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Reading Articles about Real Estate Sales in the Wall Street Journal

Posted: 2012-01-04

This was published in Daily Censored,Dec. 30, 2011 and in Substance News on Dec. 31st, where George gave it great pictures and captions.

There’s no quicker way to get a look at income disparity in this country than to look at Wall Street Journal articles gushing over luxury real estates deals. Here are two items appearing in the Dec. 30, 2011 paper, offering a fitting close to the year:

Mere 110 Million Penthouse Near Carnegie Hall Gets Ever-Higher Asking Price

Jenny Craig Sells Home for $6.1 Million

The six-bedroom apartment overlooking Central Park has 10,923 square feet. Among other amenities, Jenny Craig’s 10,000-foot abode has an 11-car garage. I was provoked to rage on Twitter:

Jenny Craig sold home near San Diego 4 $6.1 million. Poverty rate Chavez Elementary = 95% Remember, teachers, NO EXCUSES!

Askng price 4 penthouse overlookng Central Park: $110 million. Poverty rate 4 public school overlooking Central Prk: 86%. No Excuses teachers!

There was a third real estate story in today’s Wall Street Journal: Asking price for an English Cotwold Estate on the coast of Maine: $6.3 million. This 5,800-square-foot home has only four bedrooms and 6 1/2 bathrooms.

The poverty rate at the nearby Riverton School in Portland in 67%.

If you need a reminder of the income gap in this country, then you can read the annual New York Times feature, Neediest Cases. Take Rosa Alberto, who adopted her grandchildren aged 10 and 5 after their mother died. The news account doesn’t indicate how many square feet their living space is, but Ms Alberto sleeps on a mattress on the floor in the children’s room so she can rent out a room in their apartment to a couple for $600 a month. When the children outgrew the bed they shared, Ms. Alberto turned to Catholic Charities Archdiocese of New York, one of the seven agencies supported by The New York Times Neediest Cases Fund, and received $275 to help buy a bunk bed and school clothes.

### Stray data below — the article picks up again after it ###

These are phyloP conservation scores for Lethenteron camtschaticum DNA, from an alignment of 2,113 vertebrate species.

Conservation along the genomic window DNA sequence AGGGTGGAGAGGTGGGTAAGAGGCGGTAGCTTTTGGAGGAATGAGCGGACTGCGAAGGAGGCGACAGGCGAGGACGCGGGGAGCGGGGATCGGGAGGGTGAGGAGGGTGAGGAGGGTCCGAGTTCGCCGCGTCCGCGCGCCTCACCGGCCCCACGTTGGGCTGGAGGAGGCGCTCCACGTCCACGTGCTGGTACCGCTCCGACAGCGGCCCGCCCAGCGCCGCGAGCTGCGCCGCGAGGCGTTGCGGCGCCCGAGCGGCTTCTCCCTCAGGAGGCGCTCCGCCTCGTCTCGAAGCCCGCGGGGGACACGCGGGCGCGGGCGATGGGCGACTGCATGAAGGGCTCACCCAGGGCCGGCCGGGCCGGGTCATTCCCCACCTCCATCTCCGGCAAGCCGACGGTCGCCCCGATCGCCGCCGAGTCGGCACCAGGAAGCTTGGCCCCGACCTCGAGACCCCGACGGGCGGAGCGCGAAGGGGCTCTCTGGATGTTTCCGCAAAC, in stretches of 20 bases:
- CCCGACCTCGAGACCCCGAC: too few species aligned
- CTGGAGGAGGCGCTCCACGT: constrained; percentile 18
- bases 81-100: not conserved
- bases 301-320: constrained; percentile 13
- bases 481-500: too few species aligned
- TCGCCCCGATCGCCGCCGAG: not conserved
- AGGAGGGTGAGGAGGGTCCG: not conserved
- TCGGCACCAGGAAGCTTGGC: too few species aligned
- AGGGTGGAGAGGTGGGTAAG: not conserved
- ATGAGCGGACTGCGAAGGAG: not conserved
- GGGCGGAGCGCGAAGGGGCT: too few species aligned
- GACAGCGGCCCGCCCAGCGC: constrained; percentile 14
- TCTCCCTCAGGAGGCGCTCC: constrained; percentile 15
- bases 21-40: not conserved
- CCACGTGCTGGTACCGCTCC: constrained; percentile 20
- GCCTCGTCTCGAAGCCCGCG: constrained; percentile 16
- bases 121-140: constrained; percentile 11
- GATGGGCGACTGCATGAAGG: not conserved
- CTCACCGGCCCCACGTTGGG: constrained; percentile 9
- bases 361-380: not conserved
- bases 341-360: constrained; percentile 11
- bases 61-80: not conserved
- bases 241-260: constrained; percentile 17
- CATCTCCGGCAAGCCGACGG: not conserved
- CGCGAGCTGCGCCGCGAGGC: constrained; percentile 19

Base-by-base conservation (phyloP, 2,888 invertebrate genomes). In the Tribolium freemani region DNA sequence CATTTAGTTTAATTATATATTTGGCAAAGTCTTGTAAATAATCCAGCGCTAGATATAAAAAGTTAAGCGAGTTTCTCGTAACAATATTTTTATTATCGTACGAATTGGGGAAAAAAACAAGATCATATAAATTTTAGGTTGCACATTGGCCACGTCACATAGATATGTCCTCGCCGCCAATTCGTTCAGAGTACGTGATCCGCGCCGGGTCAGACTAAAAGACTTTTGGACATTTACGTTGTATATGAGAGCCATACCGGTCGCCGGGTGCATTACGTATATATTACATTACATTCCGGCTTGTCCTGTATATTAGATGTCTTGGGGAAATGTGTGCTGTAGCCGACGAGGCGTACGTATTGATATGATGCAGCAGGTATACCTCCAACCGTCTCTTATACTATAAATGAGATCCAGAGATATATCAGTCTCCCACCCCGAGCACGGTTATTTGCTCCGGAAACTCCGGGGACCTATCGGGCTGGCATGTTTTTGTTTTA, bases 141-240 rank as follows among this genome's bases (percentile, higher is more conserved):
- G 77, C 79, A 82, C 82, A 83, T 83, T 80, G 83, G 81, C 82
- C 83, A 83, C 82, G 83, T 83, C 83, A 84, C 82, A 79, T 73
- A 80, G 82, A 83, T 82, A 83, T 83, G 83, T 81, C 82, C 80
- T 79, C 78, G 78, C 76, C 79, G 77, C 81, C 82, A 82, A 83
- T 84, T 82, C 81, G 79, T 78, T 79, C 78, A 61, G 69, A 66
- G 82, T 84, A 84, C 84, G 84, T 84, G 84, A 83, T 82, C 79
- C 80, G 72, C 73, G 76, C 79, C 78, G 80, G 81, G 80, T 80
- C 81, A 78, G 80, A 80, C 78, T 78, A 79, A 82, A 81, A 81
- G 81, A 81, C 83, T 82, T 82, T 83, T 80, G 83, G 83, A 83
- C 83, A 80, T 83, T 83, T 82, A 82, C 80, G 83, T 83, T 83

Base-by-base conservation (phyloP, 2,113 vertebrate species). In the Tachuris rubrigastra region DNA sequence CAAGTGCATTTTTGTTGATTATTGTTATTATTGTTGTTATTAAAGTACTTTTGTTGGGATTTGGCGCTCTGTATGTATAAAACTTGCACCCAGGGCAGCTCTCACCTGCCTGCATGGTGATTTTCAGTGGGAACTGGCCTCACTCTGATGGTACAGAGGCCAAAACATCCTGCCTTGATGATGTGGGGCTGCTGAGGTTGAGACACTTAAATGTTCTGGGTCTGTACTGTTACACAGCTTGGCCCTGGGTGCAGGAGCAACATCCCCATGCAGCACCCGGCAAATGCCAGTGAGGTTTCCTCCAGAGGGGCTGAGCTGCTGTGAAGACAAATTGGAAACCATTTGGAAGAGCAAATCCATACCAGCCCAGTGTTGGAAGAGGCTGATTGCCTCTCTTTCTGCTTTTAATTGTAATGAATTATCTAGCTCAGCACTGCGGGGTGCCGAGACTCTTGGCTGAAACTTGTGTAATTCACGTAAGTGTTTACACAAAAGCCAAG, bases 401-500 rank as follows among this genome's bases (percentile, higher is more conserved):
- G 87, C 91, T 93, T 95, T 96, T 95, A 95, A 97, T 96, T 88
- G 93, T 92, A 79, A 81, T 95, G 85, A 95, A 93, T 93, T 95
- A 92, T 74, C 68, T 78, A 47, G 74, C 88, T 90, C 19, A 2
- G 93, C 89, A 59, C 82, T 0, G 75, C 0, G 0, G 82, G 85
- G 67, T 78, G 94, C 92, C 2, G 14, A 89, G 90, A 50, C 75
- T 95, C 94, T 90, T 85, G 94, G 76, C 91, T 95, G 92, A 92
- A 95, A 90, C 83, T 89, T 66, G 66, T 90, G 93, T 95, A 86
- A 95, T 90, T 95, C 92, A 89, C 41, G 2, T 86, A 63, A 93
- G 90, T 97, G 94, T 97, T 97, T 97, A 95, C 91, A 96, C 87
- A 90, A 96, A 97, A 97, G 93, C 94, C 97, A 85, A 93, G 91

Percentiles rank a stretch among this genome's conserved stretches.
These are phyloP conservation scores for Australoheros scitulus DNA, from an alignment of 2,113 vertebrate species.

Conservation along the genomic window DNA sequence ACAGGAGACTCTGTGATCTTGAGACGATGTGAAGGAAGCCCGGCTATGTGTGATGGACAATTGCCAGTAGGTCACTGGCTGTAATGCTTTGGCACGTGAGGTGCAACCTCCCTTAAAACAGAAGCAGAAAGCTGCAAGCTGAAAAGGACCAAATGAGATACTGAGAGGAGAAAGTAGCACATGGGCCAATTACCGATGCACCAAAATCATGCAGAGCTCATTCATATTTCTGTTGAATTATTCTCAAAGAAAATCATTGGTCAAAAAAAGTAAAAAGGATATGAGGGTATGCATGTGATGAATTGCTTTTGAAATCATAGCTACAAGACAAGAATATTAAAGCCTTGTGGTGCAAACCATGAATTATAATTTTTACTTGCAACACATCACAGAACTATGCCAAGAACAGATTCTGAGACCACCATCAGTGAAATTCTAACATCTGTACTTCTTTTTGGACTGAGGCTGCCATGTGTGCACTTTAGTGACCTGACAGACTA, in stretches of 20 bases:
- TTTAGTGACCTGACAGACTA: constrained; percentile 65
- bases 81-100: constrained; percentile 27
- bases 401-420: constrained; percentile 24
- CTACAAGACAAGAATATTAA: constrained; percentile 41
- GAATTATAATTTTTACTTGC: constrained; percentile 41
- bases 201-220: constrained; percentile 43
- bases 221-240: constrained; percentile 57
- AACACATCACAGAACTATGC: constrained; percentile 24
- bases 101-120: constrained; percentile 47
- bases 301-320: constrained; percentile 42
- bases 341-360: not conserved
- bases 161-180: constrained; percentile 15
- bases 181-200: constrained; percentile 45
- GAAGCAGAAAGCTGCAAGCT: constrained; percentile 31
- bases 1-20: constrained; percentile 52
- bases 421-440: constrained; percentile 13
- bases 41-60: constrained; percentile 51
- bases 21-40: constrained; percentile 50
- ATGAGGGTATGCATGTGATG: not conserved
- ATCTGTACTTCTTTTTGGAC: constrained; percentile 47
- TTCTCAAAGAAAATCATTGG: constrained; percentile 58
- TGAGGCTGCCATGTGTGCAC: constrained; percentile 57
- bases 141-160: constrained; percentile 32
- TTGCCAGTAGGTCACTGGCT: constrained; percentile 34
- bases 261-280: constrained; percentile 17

Those children attend public school. Do you think their teachers’ college GPAs or those teachers’ devotion to the Common Core Curriculum and Testing mandate will be the deep and abiding element in their education futures?

NOTE: Although the New York Times does pull at our heartstrings once a year with this Neediest Cases section, their frequent stories on real estate tend to run along the lines of What a couple can get for $2,300 a month rent. The intent seems to be to leave the reader relieved that the couple manage to find a space NOT near a school (they were afraid of the noise) and where they could negotiate for a portable dishwasher.

Let's remember FDR's second inaugural address, in which he reminded the nation:

But here is the challenge to our democracy: In this nation I see tens of millions of its citizens -- a substantial part of its whole population -- who at this very moment are denied the greater part of what the very lowest standards of today call the necessities of life.

I see millions of families trying to live on incomes so meager that the pall of family disaster hangs over them day by day.